This article is more of a proposal so feel free to comment and share your concerns and expertise.
Arguments like I hate docker; I will switch to something else; I like X don’t count. So please be constructive.
The single biggest problem we are trying to solve with Docker is software package management.
Current implementation and problems
Currently, EasyEngine supports two distros – Ubuntu and Debian in limited ways. By limited, we mean that for Ubuntu we support LTS releases and for Debian – we support few latest versions.
At a bare minimum, we need Nginx, PHP, MariaDB, Redis, Postfix packages. Some users prefer Memcache over Redis.
We maintain our own Nginx build at https://build.opensuse.org/project/show/home:rtCamp:EasyEngine. It is outdated, and we are finding it hard to keep it updated. Testing different distros with every version is a very time-consuming task.
Then for some packages like PHP, we rely on different third parties for Ubuntu and Debian. We need to test for differences carefully. Otherwise, the same command might behave differently on Ubuntu and Debian.
The problems don’t end here. Many times hosting companies have their base images for Ubuntu/Debian which are different than DigitalOcean and Amazon AWS base setup. Many EasyEngine issues related to installation failure are related to differences in base images.
Also, there are some futuristic problems to deal. We want to use EasyEngine on Mac (most of our dev team uses Mac for WordPress development). Now we need to add more codes to deal with
brew based packages!
Expectation from Docker
Our goal is to replace apt/brew/yum based packages with docker images and containers. This is what we want to achieve at a bare minimum.
We might keep everything in
/var/www/ as it is. We want to replace running processes with Docker containers. If we manage to do this seamlessly, not only above problems will be solved, but EasyEngine will be usable on every platform where Docker containers can be run! This includes Mac, Windows and every distro of Linux of course.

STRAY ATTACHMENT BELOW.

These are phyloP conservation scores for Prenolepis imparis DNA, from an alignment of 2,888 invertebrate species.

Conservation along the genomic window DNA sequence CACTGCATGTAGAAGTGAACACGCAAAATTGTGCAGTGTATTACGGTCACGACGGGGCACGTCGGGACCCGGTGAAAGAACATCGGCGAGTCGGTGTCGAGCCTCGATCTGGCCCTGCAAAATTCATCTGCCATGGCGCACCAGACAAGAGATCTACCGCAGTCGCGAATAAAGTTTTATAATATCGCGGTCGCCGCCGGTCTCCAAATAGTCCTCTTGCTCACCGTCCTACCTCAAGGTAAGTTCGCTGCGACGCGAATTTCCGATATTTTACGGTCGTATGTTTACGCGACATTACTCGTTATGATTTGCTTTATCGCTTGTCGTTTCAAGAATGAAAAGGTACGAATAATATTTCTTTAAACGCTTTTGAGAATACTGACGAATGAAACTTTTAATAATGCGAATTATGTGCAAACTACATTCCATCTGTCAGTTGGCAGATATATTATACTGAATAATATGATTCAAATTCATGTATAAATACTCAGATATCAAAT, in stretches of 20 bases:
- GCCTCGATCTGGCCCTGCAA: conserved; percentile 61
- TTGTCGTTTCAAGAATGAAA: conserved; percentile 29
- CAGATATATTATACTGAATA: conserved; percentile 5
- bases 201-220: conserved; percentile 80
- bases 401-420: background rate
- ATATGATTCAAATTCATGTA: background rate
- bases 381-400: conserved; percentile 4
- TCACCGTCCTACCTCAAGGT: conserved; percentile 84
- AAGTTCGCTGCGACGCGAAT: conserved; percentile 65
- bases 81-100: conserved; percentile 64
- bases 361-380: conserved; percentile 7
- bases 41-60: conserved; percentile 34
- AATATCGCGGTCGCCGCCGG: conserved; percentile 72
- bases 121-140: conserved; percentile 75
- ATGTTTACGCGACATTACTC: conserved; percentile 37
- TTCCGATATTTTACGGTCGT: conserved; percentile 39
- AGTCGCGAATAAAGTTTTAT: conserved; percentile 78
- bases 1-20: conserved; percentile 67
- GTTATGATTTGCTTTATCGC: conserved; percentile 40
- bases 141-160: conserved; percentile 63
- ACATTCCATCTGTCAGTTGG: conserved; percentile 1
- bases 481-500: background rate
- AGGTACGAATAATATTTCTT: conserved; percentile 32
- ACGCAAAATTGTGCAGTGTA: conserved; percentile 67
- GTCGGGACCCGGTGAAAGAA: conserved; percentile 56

The added advantages will be increased local development and production parity. It is a minimum requirement of a decent development workflow.
A pleasant side effect might be the viability of most demanded shared-hosting feature. The processes running in composer are run in isolation!
How are we planning to use Docker?
This is not going to be easy. There are many decisions to be made that will affect all of us.
The current idea is to use docker-compose to define a site’s stack. So EasyEngine site creation commands will generate a
docker-compose.yml file based on parameters.
There are many docker-compose files on the Internet to run entire WordPress site. Here is one we are working on.
We have tested WordPress site creation using orchestration tools like Docker Swarm or Kubernetes, but there is no plan to put them in EasyEngine core.
We want to make EasyEngine core as small as possible and move all functionality to the EasyEngine command packages.
For now, if you are a docker expert, please have a look at this Github issue which is more like a checklist for what we think of as an acceptable Docker-based solution.
We understand that not everyone is Docker expert. We ourself are new to it! But if nothing else, please contribute test-cases to checklist as comments on the Github issue.
Link – Docker Checklist for EasyEngine v4 | Docker-Composer for WordPress
Is it going to be possible to provide a (relatively painless, or perhaps well-documented) upgrade path from v3 to v4, or is it likely going to be better to reload? I am excited for EE Docker.
We will be documenting upgrade process in details and also will provide some scripts to automate some parts where automation is possible.